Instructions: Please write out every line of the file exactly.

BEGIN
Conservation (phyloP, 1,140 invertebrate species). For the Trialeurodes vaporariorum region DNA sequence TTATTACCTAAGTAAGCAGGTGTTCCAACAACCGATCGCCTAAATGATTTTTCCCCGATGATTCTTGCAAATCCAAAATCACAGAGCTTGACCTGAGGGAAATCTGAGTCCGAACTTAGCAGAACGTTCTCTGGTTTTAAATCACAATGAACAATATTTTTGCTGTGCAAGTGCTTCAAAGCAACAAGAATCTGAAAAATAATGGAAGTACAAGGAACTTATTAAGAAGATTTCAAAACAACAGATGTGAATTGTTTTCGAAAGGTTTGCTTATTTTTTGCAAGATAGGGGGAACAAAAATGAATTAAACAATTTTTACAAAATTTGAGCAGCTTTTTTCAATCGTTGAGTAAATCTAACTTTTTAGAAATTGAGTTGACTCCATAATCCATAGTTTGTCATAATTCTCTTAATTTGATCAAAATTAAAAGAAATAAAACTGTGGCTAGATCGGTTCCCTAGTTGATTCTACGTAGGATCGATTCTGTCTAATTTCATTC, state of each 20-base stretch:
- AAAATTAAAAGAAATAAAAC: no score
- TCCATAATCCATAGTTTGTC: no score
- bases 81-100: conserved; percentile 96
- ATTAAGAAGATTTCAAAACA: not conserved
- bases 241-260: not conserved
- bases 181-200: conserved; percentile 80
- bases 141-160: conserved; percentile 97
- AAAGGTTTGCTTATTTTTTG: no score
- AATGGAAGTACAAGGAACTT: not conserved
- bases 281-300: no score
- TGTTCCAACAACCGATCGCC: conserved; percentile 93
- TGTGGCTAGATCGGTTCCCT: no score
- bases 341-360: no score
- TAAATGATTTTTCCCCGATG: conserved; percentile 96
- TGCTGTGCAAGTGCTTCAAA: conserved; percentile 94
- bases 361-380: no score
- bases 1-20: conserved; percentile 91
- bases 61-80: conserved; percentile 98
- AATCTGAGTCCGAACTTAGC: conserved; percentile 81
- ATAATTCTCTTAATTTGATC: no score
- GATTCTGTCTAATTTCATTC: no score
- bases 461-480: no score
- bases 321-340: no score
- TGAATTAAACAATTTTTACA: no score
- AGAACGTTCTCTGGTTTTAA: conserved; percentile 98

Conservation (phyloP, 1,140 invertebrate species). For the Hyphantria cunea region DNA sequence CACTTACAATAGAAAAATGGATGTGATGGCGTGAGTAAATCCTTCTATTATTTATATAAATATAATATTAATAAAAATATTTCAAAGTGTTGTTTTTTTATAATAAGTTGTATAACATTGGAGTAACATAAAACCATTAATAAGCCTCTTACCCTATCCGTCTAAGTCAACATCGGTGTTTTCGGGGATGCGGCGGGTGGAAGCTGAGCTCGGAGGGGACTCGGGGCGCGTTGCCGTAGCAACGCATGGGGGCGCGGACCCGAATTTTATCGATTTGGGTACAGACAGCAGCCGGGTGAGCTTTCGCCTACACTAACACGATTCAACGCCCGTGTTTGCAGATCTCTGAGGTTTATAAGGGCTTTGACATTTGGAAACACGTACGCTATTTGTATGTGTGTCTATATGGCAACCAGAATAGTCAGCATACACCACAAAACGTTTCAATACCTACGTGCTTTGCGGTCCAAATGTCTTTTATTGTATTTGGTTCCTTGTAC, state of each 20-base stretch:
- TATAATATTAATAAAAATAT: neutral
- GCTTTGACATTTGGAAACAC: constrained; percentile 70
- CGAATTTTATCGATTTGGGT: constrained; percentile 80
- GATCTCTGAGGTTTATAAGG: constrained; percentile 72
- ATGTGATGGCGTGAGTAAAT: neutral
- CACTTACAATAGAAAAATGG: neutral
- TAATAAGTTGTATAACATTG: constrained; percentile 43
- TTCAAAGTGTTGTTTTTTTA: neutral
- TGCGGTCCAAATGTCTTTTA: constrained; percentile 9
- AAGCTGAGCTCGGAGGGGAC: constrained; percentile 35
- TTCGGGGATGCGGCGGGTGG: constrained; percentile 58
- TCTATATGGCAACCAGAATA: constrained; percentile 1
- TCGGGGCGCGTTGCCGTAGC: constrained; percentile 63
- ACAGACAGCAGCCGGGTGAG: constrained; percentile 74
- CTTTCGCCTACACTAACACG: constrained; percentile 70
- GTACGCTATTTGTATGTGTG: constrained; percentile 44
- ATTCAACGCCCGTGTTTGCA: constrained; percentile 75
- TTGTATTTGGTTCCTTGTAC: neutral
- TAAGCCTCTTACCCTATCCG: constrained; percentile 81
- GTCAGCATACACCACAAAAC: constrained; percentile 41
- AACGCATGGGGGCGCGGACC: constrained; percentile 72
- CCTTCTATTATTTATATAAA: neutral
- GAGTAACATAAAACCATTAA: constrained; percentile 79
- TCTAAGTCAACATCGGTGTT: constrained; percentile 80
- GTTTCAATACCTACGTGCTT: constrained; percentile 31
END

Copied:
Conservation (phyloP, 1,140 invertebrate species). For the Trialeurodes vaporariorum region DNA sequence TTATTACCTAAGTAAGCAGGTGTTCCAACAACCGATCGCCTAAATGATTTTTCCCCGATGATTCTTGCAAATCCAAAATCACAGAGCTTGACCTGAGGGAAATCTGAGTCCGAACTTAGCAGAACGTTCTCTGGTTTTAAATCACAATGAACAATATTTTTGCTGTGCAAGTGCTTCAAAGCAACAAGAATCTGAAAAATAATGGAAGTACAAGGAACTTATTAAGAAGATTTCAAAACAACAGATGTGAATTGTTTTCGAAAGGTTTGCTTATTTTTTGCAAGATAGGGGGAACAAAAATGAATTAAACAATTTTTACAAAATTTGAGCAGCTTTTTTCAATCGTTGAGTAAATCTAACTTTTTAGAAATTGAGTTGACTCCATAATCCATAGTTTGTCATAATTCTCTTAATTTGATCAAAATTAAAAGAAATAAAACTGTGGCTAGATCGGTTCCCTAGTTGATTCTACGTAGGATCGATTCTGTCTAATTTCATTC, state of each 20-base stretch:
- AAAATTAAAAGAAATAAAAC: no score
- TCCATAATCCATAGTTTGTC: no score
- bases 81-100: conserved; percentile 96
- ATTAAGAAGATTTCAAAACA: not conserved
- bases 241-260: not conserved
- bases 181-200: conserved; percentile 80
- bases 141-160: conserved; percentile 97
- AAAGGTTTGCTTATTTTTTG: no score
- AATGGAAGTACAAGGAACTT: not conserved
- bases 281-300: no score
- TGTTCCAACAACCGATCGCC: conserved; percentile 93
- TGTGGCTAGATCGGTTCCCT: no score
- bases 341-360: no score
- TAAATGATTTTTCCCCGATG: conserved; percentile 96
- TGCTGTGCAAGTGCTTCAAA: conserved; percentile 94
- bases 361-380: no score
- bases 1-20: conserved; percentile 91
- bases 61-80: conserved; percentile 98
- AATCTGAGTCCGAACTTAGC: conserved; percentile 81
- ATAATTCTCTTAATTTGATC: no score
- GATTCTGTCTAATTTCATTC: no score
- bases 461-480: no score
- bases 321-340: no score
- TGAATTAAACAATTTTTACA: no score
- AGAACGTTCTCTGGTTTTAA: conserved; percentile 98

Conservation (phyloP, 1,140 invertebrate species). For the Hyphantria cunea region DNA sequence CACTTACAATAGAAAAATGGATGTGATGGCGTGAGTAAATCCTTCTATTATTTATATAAATATAATATTAATAAAAATATTTCAAAGTGTTGTTTTTTTATAATAAGTTGTATAACATTGGAGTAACATAAAACCATTAATAAGCCTCTTACCCTATCCGTCTAAGTCAACATCGGTGTTTTCGGGGATGCGGCGGGTGGAAGCTGAGCTCGGAGGGGACTCGGGGCGCGTTGCCGTAGCAACGCATGGGGGCGCGGACCCGAATTTTATCGATTTGGGTACAGACAGCAGCCGGGTGAGCTTTCGCCTACACTAACACGATTCAACGCCCGTGTTTGCAGATCTCTGAGGTTTATAAGGGCTTTGACATTTGGAAACACGTACGCTATTTGTATGTGTGTCTATATGGCAACCAGAATAGTCAGCATACACCACAAAACGTTTCAATACCTACGTGCTTTGCGGTCCAAATGTCTTTTATTGTATTTGGTTCCTTGTAC, state of each 20-base stretch:
- TATAATATTAATAAAAATAT: neutral
- GCTTTGACATTTGGAAACAC: constrained; percentile 70
- CGAATTTTATCGATTTGGGT: constrained; percentile 80
- GATCTCTGAGGTTTATAAGG: constrained; percentile 72
- ATGTGATGGCGTGAGTAAAT: neutral
- CACTTACAATAGAAAAATGG: neutral
- TAATAAGTTGTATAACATTG: constrained; percentile 43
- TTCAAAGTGTTGTTTTTTTA: neutral
- TGCGGTCCAAATGTCTTTTA: constrained; percentile 9
- AAGCTGAGCTCGGAGGGGAC: constrained; percentile 35
- TTCGGGGATGCGGCGGGTGG: constrained; percentile 58
- TCTATATGGCAACCAGAATA: constrained; percentile 1
- TCGGGGCGCGTTGCCGTAGC: constrained; percentile 63
- ACAGACAGCAGCCGGGTGAG: constrained; percentile 74
- CTTTCGCCTACACTAACACG: constrained; percentile 70
- GTACGCTATTTGTATGTGTG: constrained; percentile 44
- ATTCAACGCCCGTGTTTGCA: constrained; percentile 75
- TTGTATTTGGTTCCTTGTAC: neutral
- TAAGCCTCTTACCCTATCCG: constrained; percentile 81
- GTCAGCATACACCACAAAAC: constrained; percentile 41
- AACGCATGGGGGCGCGGACC: constrained; percentile 72
- CCTTCTATTATTTATATAAA: neutral
- GAGTAACATAAAACCATTAA: constrained; percentile 79
- TCTAAGTCAACATCGGTGTT: constrained; percentile 80
- GTTTCAATACCTACGTGCTT: constrained; percentile 31